An audience with the Prime Minister to mark Twenty years of World Cancer Day
MHP Health’s Nicola Boyd is given the opportunity to meet the Prime Minister to discuss cancer priorities.
World Cancer Day celebrates its 20th anniversary this year, having been founded in 2000 to raise awareness of the global cancer challenge. With global awareness days becoming a crowded space, their significance can sometimes be overlooked. However, with 9.6 million people dying every year from cancer and with this projected to rise to 13 million by 2030, the importance of World Cancer Day cannot be overstated. The sense of urgency when it comes to cancer treatment and care applies just as much to the UK as to other countries. Thanks to progress in research, two in four people in the UK survive their cancer for ten years or more. However, the demand for life-saving cancer diagnoses and treatments is rising every day as one in two people in the UK will be diagnosed with cancer during their lifetime.
With each passing year, World Cancer Day has marked the fantastic progress in tackling this disease. From ground breaking technological advancements and research breakthroughs, to increased public awareness and political will, the past two decades have seen remarkable change. It is vital that we keep up the momentum and that those who can deliver change, stay engaged in the issues of cancer diagnosis and therapy.
I began volunteering for Cancer Research UK as a Campaigns Ambassador to muster my will for making change happen and influence those most capable of delivering change. In this role I meet with MPs, write to Ministers and engage with the general public to raise awareness of CRUK’s campaigns and policies.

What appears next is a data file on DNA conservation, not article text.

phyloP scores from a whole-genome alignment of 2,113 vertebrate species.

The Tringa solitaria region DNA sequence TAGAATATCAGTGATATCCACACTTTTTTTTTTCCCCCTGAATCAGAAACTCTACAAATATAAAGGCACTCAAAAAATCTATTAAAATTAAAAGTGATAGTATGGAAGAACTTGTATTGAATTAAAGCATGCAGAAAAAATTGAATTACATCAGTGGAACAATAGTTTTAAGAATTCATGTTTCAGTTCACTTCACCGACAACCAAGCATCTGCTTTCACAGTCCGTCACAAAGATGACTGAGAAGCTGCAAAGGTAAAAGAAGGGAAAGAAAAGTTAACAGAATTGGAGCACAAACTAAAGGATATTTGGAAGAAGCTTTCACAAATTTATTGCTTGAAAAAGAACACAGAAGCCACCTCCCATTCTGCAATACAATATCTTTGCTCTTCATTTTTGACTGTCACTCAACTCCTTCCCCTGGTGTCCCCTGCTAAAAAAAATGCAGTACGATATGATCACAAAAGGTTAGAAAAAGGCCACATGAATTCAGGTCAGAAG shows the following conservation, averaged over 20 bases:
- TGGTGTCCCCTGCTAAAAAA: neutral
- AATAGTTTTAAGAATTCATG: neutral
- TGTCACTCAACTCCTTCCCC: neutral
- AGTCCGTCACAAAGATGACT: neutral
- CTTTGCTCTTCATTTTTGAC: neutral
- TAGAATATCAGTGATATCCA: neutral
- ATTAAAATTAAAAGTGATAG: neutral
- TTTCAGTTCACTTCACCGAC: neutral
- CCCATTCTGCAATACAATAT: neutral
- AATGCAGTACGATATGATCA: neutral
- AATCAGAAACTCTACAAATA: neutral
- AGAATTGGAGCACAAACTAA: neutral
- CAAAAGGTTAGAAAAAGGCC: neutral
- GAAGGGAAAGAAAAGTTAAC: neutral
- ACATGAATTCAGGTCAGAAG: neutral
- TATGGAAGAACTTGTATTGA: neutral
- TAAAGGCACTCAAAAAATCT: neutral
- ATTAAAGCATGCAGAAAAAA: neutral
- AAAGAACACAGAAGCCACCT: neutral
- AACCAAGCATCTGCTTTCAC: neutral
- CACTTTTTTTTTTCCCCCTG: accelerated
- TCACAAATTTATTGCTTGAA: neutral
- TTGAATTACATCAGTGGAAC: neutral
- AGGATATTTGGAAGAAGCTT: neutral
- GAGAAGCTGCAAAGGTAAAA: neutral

To mark World Cancer Day, Prime Minister Boris Johnson asked to meet with people affected by cancer and volunteer Campaigns Ambassadors at Number 10. I was extremely fortunate to go to Downing Street, joining the Executive Director of Policy and the Director of Policy at CRUK, along with fellow Ambassadors and people affected by cancer. During our meeting we discussed the current campaigns being undertaken by Cancer Research UK and set out two specific policy priorities for the Government.
The first was in regard to the NHS workforce shortages and for the Government to train and employ more diagnostic staff. You are three times more likely to survive a cancer diagnosis if it is caught in the early stages, yet currently only half of people are diagnosed early. One in ten diagnostic posts are vacant in the NHS, which is why we asked Boris Johnson for a fully funded NHS workforce plan that will train and employ more radiographers, endoscopists and pathologists.
Our second ask was for the Government to realise the importance of and commit to investment in the life sciences sector and to ensure that the UK remains a world leader in the research and development of new treatments. The progress that has been made in the development of novel cancer medicines would not have been possible without international collaboration and funding and it is essential that this continues as we build a new relationship with the EU.
We were able to discuss many of the issues relating to cancer, including the risks associated with obesity and smoking as well as the importance of an early diagnosis. It was great to have the encouragement of the Prime Minister for the work that CRUK does and to have support for CRUK’s policy asks. The Government set a bold ambition to see 75 percent of cancers diagnosed in the early stages by 2028 but this pledge will not be realised without concerted action and investment.
Visiting Downing Street was an unforgettable experience and a privilege to discuss such important issues with the Prime Minister. I’m grateful for the opportunities within the MHP Health team to continue to pursue my interest in a professional context, and am excited to see how our work can benefit those living with and affected by the disease.